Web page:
We had in total walked almost 15 km, and I had burnt over 1000 kcals! Exhausted but happy, we got home. As it turned out, B was more than exhausted, which we didn’t realize that evening.

Our hiking route tracked by my activity tracker.

Day 3: Solo sight-seeing

Unfortunately B fell sick after that hike (combined with the excesses of the previous day). Cough, fever, and body pain. Which did not improve as he could not sleep all night.

It was a sunny morning, and I hung around downstairs to see how things will shape up. It was afternoon by the time we decided that I would go out on my own as B could not join me today.

I first set out along the same path as y’day. Walked for about 1.5 kms, taking pictures but in the end discarding most, as by this time, the sun had disappeared, and it was grey as before. The few decent pics from this walk are below.

Went back to the car, and drove to one of the view points. Two of them were not even 100 meters from where we were yesterday, outside the town of Schmidt: “Schöne Aussicht, Schmidt – Eifel-Blick”, and “Hubertushöhe”. The sun was out again. Took my kindle along, so apart from taking pics, lazed at a couple of different spots reading.

Where to from here? Looked on the map and saw some castle ruins about 30 mins drive from there, so decided to go there. Brug Hengebach castle is in the pretty town of Heimbach, also bordering on Lake Rursee.

All the drives around this region are on mountain roads with sharp hairpin bends. It’s been a while since I drove on such terrain. Reminded me of the drive from Santa Clara over the hills to Santa Cruz, which was my multiple times a week commute to university when in California.

While still a couple of minutes from the castle, I saw a huge parking lot on my left, next to a river at a very pretty place. Impulsively decided to pull in there. The (paid) parking lot was for some nature/ wilderness / adventure / family park thing. I ignored that, and just wandered around taking in the river Rur, a wooden bridge and a stone bridge across it, a statue of a violinist (whose story I didn’t look up), the mountain called Meuchelberg across the river, and the bustling touristy town of Heimbach. Contrary to Easter expectations, the street cafes and some souvenir shops here were open, giving the place a more lively feel.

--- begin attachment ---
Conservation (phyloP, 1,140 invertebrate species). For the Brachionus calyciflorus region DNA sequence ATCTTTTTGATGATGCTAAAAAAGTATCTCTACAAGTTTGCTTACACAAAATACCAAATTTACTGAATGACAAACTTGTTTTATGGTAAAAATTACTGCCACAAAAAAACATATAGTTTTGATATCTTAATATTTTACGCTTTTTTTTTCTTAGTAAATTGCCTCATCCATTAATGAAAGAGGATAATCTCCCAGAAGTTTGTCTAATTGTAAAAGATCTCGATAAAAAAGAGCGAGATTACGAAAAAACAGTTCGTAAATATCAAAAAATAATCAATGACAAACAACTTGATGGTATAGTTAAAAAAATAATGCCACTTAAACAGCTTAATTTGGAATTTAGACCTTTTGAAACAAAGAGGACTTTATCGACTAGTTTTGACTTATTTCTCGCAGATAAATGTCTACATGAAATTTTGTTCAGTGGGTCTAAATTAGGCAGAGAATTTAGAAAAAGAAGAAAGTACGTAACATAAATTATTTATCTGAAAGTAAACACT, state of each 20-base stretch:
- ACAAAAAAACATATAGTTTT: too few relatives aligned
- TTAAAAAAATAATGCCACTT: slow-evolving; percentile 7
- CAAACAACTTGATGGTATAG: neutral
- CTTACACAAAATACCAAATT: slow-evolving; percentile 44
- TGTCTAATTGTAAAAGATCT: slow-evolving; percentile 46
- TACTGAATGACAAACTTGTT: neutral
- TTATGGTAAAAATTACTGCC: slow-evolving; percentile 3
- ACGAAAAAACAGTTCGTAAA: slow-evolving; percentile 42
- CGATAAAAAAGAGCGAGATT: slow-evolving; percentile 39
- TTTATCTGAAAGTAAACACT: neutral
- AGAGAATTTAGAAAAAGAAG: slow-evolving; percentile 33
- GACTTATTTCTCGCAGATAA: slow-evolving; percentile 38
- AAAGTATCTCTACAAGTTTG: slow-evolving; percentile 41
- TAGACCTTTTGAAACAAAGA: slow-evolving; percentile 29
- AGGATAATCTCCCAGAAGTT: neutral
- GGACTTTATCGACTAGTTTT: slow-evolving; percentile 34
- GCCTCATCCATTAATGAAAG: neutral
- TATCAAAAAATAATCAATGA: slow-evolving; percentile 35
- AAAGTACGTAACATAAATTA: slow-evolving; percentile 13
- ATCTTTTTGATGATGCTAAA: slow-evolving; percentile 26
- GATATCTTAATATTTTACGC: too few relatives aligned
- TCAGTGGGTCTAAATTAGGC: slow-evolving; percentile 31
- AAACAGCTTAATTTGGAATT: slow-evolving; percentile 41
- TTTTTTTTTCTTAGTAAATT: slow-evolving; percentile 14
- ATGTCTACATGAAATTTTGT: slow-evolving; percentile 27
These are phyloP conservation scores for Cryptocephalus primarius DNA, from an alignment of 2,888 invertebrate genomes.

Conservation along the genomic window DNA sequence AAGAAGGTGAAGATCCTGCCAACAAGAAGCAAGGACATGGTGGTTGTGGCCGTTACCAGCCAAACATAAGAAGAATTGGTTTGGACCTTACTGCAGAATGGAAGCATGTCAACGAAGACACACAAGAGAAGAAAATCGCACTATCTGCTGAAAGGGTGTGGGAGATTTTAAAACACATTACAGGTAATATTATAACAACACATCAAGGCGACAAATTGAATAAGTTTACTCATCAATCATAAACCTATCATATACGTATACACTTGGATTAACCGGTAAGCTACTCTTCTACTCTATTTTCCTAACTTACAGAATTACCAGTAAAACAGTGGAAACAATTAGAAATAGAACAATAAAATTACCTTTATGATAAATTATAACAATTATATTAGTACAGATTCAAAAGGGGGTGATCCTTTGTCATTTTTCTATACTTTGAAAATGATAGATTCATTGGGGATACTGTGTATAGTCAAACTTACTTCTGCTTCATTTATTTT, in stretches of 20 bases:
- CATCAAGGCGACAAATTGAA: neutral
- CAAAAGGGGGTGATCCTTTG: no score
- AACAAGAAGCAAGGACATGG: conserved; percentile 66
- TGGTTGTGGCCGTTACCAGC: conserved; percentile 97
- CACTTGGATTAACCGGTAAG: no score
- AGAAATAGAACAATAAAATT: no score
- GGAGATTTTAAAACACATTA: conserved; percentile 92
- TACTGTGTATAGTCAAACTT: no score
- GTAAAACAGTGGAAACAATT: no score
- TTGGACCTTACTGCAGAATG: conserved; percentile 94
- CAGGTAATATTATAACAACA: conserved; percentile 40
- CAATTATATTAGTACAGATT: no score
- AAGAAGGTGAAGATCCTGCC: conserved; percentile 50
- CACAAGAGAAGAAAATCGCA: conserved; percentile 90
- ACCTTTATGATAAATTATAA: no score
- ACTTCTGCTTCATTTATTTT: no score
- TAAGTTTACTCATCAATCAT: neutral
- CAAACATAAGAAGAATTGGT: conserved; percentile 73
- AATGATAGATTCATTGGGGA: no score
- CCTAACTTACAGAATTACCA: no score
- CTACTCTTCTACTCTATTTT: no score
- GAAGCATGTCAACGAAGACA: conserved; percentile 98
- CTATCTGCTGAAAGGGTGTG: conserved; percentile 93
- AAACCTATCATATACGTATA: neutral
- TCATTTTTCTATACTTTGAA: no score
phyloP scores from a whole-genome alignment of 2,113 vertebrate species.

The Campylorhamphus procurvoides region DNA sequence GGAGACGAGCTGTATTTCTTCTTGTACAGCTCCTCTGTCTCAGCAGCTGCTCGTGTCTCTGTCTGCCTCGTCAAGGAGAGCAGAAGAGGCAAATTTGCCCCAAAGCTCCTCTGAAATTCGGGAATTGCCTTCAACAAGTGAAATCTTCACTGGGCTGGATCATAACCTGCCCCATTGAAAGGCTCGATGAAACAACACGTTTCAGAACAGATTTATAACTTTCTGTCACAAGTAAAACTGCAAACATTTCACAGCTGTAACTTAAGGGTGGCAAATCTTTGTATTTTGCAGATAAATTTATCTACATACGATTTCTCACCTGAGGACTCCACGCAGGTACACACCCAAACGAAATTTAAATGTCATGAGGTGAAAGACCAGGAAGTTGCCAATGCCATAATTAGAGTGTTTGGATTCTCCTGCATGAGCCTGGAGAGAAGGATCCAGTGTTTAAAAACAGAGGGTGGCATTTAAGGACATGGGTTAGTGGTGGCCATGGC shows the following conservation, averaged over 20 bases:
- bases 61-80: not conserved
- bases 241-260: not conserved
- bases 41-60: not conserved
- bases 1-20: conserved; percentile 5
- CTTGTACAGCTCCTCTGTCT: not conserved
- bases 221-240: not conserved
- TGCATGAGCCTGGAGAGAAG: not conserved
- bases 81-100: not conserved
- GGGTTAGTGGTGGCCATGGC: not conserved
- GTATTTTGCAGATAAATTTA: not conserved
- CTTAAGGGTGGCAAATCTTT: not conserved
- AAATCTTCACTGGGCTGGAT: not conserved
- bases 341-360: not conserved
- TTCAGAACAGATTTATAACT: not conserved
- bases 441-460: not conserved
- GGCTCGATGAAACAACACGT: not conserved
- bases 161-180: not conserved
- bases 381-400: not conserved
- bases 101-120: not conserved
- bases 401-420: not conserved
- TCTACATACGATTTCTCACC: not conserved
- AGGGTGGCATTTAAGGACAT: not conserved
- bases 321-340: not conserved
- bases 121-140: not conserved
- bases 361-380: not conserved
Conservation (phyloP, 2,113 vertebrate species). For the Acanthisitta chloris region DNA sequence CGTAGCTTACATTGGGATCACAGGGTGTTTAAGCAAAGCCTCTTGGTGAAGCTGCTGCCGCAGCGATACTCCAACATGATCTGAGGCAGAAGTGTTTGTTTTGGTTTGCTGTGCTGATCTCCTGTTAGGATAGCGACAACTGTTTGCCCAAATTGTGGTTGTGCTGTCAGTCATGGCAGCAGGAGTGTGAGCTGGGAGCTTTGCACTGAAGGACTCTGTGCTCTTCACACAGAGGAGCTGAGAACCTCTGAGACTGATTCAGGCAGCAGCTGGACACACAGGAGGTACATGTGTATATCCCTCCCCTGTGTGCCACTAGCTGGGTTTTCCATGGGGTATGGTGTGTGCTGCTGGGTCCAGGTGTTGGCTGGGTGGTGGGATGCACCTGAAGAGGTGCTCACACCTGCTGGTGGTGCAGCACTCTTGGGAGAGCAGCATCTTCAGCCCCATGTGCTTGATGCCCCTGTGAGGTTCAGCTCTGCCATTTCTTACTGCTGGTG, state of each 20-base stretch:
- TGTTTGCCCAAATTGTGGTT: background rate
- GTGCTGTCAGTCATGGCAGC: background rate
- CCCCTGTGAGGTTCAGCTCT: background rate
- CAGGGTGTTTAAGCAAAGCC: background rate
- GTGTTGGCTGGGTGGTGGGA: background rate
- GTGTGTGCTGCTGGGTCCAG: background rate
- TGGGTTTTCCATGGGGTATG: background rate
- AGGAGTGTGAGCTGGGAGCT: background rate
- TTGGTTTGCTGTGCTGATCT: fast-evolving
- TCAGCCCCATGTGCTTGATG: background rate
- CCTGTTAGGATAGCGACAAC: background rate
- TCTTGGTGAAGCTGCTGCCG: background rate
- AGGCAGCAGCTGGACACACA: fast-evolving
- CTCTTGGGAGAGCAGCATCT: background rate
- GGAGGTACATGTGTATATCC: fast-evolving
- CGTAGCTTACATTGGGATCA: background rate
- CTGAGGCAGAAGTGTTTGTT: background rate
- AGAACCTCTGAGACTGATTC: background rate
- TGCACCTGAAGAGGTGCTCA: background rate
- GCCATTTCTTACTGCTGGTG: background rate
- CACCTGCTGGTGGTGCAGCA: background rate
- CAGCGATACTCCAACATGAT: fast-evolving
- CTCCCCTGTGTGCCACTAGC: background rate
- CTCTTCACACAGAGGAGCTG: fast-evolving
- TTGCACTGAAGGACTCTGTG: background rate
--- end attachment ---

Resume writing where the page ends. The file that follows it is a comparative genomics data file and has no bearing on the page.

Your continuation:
Continuing on to the castle, was happy to find free parking. The castle, though well preserved, was very un-touristy – no tickets, no opening times, just free for anyone who wants to wander around, climb the watch tower, and bask in a bit of history.

After absorbing the castle at a relaxed pace, I drove back to the apartment. Halfway through the 40 min drive, a hailstorm suddenly broke out. Furious pelting hail, rain, lightning in the distance – a spectacular show, which I was grateful to witness from within the car. Don’t remember driving in such weather in recent times, it was exhilarating. Too bad that B had to miss this day.

The trip came to an uneventful end the next day. B still sick, we just packed up and drove straight home.

The overview on google maps with places visited. I loved the snake-dragon-like shape of Rursee lake! The bottom extension is actually a connected but different lake, Obersee.

PS: The only wildlife we saw were some great tits, Canada geese, blue jays, some hawk-like bird of prey, a tiny mouse, and a toad. The mouse was seen scurrying about under and around the wooden slats outside the neighboring apartment. The toad was on the steps to our apartment, and froze in place hoping no one would see it if it stayed still.

PPS: We had picked up interesting fresh baked breads, and German specialty dishes of Spätzle and (vegetarian) Maultaschen on our grocery run. I ate the fresh breads, but as B fell sick and I didn’t feel like opening the large specialty packs just for myself, most of it we brought back and I worked through in the following days at home.